One way churches manage to operate and engage in ministry is through tithes and offerings. Teaching a young child to bring an offering sets a pattern of supporting the church. When your child sees you contribute and provide with an offering, she sees that an offering is appropriate. If you forget to give her an offering, don’t be surprised if she asks for offering money.
1. Offering Envelopes
Many churches have offering envelopes available for those who want to contribute cash as an offering and receive tax credit. Bring a stack of offering envelopes home and take time at the end of each week to place an offering in an envelope for Sunday church. Let your little one place the offering in the envelope and seal it before you write his name on the envelope. He can place the sealed envelope with his Bible or Sunday backpack so he doesn’t forget it at home on Sunday morning. You should verify that he has the envelope before you leave for church.
2. God Box
Children often have piggy banks to hold money that they receive as gifts from family and friends, or earn doing chores. You can provide an additional piggy bank to hold offerings for God. Each time your child receives money, you can help her set aside a portion of the money for God -- and the rest can go into her other bank, or she can spend it. On Friday or Saturday evening, help her prepare her offering from the bank that holds her offering money.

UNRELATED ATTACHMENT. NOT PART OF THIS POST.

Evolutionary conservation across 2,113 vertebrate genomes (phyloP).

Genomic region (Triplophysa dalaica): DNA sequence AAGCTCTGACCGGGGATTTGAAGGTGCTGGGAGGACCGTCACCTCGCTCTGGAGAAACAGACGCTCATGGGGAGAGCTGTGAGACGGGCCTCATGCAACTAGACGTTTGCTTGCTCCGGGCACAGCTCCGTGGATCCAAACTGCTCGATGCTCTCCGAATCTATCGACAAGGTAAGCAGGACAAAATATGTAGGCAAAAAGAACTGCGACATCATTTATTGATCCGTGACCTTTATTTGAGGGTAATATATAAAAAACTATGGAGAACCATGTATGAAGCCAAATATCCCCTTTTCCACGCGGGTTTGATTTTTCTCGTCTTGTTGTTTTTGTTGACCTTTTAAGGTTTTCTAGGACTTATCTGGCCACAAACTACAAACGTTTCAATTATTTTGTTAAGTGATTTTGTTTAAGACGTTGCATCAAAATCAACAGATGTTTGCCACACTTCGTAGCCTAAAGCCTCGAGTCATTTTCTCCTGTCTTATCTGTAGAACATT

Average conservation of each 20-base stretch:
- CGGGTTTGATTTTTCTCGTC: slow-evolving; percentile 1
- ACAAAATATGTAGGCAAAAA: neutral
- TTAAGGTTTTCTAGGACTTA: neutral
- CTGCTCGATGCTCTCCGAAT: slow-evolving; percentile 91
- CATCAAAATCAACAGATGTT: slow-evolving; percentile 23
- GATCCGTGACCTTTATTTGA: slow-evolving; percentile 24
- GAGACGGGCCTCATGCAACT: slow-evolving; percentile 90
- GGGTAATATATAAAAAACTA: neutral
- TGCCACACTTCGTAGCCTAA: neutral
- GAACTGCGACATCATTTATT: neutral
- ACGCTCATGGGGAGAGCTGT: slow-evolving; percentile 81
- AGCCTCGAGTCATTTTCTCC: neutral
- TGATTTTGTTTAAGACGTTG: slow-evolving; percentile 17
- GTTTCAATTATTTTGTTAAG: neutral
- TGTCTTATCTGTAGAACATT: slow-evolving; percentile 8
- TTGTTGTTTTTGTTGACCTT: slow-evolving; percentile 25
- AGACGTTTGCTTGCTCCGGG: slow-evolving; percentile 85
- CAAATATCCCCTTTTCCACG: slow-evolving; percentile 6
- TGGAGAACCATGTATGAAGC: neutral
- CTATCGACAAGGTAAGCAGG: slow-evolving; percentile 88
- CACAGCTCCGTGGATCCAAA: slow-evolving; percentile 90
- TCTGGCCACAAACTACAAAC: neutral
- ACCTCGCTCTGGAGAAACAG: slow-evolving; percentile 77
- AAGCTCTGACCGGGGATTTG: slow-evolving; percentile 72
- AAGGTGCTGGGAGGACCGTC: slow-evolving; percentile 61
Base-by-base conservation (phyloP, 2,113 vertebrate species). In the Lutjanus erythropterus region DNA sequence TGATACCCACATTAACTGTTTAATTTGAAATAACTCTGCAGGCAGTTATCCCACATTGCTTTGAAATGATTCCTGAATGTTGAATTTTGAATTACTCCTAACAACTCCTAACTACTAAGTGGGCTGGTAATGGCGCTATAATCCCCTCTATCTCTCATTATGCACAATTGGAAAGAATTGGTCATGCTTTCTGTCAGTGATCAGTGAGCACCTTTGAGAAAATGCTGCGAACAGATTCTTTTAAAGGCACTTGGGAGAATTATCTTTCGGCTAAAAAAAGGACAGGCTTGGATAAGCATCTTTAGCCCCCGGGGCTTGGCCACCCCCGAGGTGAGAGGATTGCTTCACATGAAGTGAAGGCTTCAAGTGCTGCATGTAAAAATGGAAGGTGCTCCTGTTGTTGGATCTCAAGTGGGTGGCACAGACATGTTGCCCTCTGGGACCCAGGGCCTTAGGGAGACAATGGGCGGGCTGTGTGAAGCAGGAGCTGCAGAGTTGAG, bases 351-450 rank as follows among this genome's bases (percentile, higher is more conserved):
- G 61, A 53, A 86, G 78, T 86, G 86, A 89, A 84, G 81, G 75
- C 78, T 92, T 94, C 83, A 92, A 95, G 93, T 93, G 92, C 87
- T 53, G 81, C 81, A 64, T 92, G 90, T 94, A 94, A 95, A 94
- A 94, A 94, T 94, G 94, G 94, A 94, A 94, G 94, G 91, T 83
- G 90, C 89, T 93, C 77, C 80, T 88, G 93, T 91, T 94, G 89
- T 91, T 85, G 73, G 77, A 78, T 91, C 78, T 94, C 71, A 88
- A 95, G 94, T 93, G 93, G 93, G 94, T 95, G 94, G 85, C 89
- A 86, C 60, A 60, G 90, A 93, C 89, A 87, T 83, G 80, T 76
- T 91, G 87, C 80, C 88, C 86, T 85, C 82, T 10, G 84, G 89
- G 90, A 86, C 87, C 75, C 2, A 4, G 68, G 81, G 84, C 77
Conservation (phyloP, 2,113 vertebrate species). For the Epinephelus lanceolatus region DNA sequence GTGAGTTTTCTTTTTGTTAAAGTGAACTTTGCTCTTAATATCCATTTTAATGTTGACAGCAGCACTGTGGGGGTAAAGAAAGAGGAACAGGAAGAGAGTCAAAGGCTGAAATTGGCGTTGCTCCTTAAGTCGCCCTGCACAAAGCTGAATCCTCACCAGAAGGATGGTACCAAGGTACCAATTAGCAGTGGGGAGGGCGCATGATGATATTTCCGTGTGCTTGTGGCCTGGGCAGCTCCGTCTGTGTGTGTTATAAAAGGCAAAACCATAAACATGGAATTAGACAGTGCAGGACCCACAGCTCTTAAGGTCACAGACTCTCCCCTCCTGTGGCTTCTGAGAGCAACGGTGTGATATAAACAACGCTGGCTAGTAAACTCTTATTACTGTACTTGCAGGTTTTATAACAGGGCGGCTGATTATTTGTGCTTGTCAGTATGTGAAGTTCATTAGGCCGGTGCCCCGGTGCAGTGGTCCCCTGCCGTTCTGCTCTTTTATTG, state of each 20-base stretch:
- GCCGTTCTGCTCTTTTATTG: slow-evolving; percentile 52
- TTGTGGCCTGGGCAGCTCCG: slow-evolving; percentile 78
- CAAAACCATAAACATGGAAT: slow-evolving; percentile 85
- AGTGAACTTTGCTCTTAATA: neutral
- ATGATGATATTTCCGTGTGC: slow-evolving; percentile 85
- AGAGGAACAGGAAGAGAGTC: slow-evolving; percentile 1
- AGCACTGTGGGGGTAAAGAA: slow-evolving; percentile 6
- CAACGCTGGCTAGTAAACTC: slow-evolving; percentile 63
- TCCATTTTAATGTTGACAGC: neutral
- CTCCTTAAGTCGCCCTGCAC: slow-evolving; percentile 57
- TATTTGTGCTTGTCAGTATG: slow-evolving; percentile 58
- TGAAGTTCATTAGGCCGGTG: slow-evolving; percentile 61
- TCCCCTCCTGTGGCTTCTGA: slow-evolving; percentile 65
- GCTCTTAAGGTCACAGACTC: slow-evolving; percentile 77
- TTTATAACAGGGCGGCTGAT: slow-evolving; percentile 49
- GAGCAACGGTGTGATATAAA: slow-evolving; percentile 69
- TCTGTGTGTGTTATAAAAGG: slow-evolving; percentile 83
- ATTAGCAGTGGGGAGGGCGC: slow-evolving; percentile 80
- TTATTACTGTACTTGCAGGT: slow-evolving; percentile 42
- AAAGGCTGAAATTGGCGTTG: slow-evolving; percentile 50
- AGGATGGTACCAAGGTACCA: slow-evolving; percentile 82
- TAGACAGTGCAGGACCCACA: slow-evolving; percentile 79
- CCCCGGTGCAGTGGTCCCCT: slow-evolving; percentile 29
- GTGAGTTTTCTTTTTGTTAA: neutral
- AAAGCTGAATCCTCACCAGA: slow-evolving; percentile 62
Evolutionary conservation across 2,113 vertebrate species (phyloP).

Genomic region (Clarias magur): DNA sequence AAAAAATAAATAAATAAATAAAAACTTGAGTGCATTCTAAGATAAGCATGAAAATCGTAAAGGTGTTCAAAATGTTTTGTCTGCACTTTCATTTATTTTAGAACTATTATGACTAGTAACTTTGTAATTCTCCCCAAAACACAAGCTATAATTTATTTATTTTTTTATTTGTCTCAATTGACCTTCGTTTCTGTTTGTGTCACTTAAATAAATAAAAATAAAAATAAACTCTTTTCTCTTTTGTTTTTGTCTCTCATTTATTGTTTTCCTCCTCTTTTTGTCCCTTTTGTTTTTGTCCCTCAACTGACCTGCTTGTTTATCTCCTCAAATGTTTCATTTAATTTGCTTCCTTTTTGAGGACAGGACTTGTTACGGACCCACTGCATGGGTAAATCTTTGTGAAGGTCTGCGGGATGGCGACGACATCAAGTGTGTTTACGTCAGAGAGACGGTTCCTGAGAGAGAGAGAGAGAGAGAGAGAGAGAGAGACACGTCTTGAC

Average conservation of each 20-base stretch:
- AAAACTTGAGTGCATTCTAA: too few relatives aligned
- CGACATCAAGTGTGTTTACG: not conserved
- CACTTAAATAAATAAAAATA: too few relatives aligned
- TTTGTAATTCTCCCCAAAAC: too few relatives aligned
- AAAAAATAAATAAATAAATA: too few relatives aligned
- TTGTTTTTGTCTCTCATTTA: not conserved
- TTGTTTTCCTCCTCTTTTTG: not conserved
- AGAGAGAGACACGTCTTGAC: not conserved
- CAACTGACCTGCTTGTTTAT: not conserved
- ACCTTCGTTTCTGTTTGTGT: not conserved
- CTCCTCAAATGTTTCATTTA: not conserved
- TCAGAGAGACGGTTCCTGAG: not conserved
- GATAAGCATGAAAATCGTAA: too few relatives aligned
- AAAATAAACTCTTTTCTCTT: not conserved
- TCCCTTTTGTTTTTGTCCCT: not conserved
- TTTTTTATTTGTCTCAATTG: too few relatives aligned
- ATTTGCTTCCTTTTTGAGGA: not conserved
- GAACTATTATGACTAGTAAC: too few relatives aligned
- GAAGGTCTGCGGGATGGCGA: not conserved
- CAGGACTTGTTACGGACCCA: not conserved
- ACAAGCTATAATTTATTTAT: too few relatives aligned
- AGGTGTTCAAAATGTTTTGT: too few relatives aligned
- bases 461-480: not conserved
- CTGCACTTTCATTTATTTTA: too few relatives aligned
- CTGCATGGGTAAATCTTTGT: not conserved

3. Coins for God
Many parents have coins in a purse or pocket at the end of the day. You can give these coins to your child at the end of each day to save for an offering on Sunday. At the end of the week, you can remind your child to put them in an offering box to take to his Sunday school class or bring them along to the service to drop in the offering plate or basket. Encourage your child to ask God to bless the coins as you box them together. Explain to him that some children don’t have the resources to give a monetary offering. Teach him to be thankful for the prosperity that makes it possible to make an offering each week.
4. More than Money
An offering can take more than one form. Teach your child that her good behavior and willingness to serve others is also an acceptable offering. You can say, “When your teacher asks for a helper and you help her, it’s an offering. When you behave in a loving and kind manner to a stranger or someone who needs a friend, it’s also an offering.” Help your preschooler think of acceptable ways she can give an offering of time or action. She might consider bringing a can of food when the Sunday school class collects food for the needy or arriving early to help her teacher prepare the room for class.
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